|An unsettling scene with Adam Pearson.|
A film is always appreciated by Film Club members and the RBC audience far more if it is accompanied by a question and answer session following the screening and as I have said before they are always the best nights and this one was no exception when we were fortunate to have David Taylor the Assistant Location Manager for the film whose company is based in Glasgow, Scotland.
David explained that the film took nearly a year to shoot and that other than the ‘black goo’ scenes the director wanted the film shoot entirely on location. As well as Dumfries and Galloway, various other Scottish locations were used including various places in and around Glasgow like Buchanan Galleries, the busy shopping centre where no one recognised Johansson, and outside Park Head the home of Celtic Football Club. But he did point out that sometimes it would be a lot cheaper to build a set rather than adapt an existing location. For this movie a lot of covert shooting took place using hidden cameras, non-actors and unscripted conversations seen when Johansson's character picks up men. A lot of the undercover shooting was done from the white van that she drives around the streets of Glasgow, in fact it was like a small studio packed with cameras and equipment. Although obviously permission from the people ‘featured’ had to be obtained, blanket releases were used for ‘non-featured’ scenes like the Shed Disco and the football crowd.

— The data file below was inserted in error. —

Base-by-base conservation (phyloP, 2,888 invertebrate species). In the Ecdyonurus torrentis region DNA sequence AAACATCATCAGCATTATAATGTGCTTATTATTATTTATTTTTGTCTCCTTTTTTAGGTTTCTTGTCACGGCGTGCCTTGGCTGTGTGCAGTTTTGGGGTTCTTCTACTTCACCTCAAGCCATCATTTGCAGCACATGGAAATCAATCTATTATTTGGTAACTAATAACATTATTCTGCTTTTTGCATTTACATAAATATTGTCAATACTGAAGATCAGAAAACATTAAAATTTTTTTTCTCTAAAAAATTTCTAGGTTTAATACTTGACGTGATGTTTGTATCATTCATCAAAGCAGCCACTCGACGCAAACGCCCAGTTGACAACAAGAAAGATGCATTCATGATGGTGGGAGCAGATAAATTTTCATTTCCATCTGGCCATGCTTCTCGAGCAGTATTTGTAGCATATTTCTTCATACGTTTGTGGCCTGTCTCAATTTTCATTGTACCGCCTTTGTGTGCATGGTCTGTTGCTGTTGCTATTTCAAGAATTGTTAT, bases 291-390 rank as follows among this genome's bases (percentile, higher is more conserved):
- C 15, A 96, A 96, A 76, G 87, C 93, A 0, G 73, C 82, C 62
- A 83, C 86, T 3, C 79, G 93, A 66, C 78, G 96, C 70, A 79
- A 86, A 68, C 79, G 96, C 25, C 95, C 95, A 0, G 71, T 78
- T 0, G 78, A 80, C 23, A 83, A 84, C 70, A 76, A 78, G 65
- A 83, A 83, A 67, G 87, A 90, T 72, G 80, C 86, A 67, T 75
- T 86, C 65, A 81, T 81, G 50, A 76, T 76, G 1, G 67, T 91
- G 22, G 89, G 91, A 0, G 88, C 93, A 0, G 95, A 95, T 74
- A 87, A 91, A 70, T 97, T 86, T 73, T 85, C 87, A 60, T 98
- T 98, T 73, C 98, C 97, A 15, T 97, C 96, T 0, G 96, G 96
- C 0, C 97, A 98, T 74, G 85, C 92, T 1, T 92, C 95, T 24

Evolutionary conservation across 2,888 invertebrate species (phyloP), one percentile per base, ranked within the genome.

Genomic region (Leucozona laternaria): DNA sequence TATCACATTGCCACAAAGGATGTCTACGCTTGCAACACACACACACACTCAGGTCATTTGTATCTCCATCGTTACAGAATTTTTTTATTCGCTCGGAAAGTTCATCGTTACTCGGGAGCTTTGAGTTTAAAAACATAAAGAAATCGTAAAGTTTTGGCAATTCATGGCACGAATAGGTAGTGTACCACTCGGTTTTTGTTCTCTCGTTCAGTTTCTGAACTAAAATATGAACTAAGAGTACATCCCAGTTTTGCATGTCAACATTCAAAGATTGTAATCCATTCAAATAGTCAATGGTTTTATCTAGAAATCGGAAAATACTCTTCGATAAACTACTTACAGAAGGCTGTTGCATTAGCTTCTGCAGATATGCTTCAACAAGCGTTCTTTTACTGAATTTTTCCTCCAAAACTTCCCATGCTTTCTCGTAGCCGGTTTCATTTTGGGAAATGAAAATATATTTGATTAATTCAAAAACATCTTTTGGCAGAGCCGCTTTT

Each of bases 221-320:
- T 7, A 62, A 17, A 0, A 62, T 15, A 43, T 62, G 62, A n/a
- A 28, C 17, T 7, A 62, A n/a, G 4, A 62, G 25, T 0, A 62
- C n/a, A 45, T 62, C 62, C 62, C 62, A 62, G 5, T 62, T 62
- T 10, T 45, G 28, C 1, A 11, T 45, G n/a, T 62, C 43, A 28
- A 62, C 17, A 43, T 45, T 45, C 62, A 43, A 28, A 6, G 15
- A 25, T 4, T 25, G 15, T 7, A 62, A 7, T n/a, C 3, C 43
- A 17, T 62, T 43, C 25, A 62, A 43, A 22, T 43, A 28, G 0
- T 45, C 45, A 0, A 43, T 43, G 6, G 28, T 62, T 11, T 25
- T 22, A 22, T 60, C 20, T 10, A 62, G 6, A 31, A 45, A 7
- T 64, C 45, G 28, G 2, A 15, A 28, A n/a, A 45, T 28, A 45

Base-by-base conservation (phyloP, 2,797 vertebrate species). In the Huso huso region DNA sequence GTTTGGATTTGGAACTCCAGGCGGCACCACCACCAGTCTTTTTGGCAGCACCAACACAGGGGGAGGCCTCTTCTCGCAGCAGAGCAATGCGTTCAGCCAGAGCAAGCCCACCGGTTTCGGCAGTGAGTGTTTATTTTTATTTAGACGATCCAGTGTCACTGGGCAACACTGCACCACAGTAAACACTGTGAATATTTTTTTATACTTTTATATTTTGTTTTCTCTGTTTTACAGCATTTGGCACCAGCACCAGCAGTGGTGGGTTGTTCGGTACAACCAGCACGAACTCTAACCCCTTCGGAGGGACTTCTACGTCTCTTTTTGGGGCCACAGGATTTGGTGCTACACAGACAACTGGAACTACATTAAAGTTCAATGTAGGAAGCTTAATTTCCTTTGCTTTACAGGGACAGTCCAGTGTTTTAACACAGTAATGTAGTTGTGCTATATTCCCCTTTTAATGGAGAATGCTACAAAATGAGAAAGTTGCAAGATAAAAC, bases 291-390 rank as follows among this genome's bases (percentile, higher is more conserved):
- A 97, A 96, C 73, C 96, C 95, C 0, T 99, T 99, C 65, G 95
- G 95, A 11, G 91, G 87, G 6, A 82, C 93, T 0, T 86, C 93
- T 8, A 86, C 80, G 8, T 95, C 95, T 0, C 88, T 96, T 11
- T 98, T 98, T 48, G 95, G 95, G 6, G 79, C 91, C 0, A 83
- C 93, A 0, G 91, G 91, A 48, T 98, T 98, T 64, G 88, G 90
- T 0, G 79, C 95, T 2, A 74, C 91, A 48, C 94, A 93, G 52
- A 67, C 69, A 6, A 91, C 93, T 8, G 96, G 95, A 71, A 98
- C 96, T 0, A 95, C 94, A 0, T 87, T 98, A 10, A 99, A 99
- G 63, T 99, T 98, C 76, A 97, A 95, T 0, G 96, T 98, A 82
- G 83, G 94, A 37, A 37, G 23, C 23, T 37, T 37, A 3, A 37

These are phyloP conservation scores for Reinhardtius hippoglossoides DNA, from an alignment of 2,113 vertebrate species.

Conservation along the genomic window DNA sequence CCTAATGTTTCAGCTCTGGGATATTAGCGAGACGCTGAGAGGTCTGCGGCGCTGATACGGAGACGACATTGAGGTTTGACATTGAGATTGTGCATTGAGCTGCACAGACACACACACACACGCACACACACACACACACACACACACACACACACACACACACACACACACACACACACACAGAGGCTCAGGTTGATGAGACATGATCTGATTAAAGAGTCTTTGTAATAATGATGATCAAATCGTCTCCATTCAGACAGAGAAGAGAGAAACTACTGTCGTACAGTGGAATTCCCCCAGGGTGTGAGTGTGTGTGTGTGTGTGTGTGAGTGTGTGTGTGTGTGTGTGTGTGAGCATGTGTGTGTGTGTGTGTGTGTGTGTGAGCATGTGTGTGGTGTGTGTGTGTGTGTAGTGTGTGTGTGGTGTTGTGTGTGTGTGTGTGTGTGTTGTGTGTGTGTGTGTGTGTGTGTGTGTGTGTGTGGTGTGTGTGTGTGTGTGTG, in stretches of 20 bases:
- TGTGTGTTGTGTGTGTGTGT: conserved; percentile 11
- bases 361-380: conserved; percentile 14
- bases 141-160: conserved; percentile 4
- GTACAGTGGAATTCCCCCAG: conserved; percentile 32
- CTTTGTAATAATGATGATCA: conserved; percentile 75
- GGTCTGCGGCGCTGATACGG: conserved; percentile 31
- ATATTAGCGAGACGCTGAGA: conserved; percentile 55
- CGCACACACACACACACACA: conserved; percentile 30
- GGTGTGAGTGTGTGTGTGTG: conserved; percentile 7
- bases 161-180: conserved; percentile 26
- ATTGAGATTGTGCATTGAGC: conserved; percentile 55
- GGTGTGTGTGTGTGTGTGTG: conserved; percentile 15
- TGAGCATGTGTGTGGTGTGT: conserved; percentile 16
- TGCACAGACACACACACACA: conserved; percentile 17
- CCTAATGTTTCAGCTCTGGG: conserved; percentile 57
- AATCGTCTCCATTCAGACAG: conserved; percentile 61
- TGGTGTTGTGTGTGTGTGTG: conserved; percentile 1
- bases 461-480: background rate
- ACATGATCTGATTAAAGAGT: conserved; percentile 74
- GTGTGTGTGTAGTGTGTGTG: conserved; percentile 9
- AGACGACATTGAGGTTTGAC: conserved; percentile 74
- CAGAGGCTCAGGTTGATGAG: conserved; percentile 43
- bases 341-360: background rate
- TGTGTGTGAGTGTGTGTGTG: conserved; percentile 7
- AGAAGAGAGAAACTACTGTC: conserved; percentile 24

Alec took questions from the audience from which David gave us a further insight into what his job involved. Local knowledge was required in the first instance and then once the locations were agreed upon a lot of organising was to be done to allow the shoot to take place. Permission to film had to be obtained especially on private land and public parks, road closures arranged where required, public likely to be effected by the film and its equipment have to be informed. For this moderately budgeted movie there was a total crew of around 100, fifty of which would be on set at any one time. 18 out of the 32 Scottish local authorities were involved in some way. Generally, he told us, it was a purple patch for TV and films at present but the cash cow for filmmakers, which includes location work carried out by companies like his own, was in advertising. Most of his work is internal and can be anywhere from a council house up to a grand manor house but most importantly it’s the film crew base that dictates the radius of where you can film and this in turn is down to the films budget. He ended the discussion by saying that it was imperative that Scotland should have its own permanent film studios.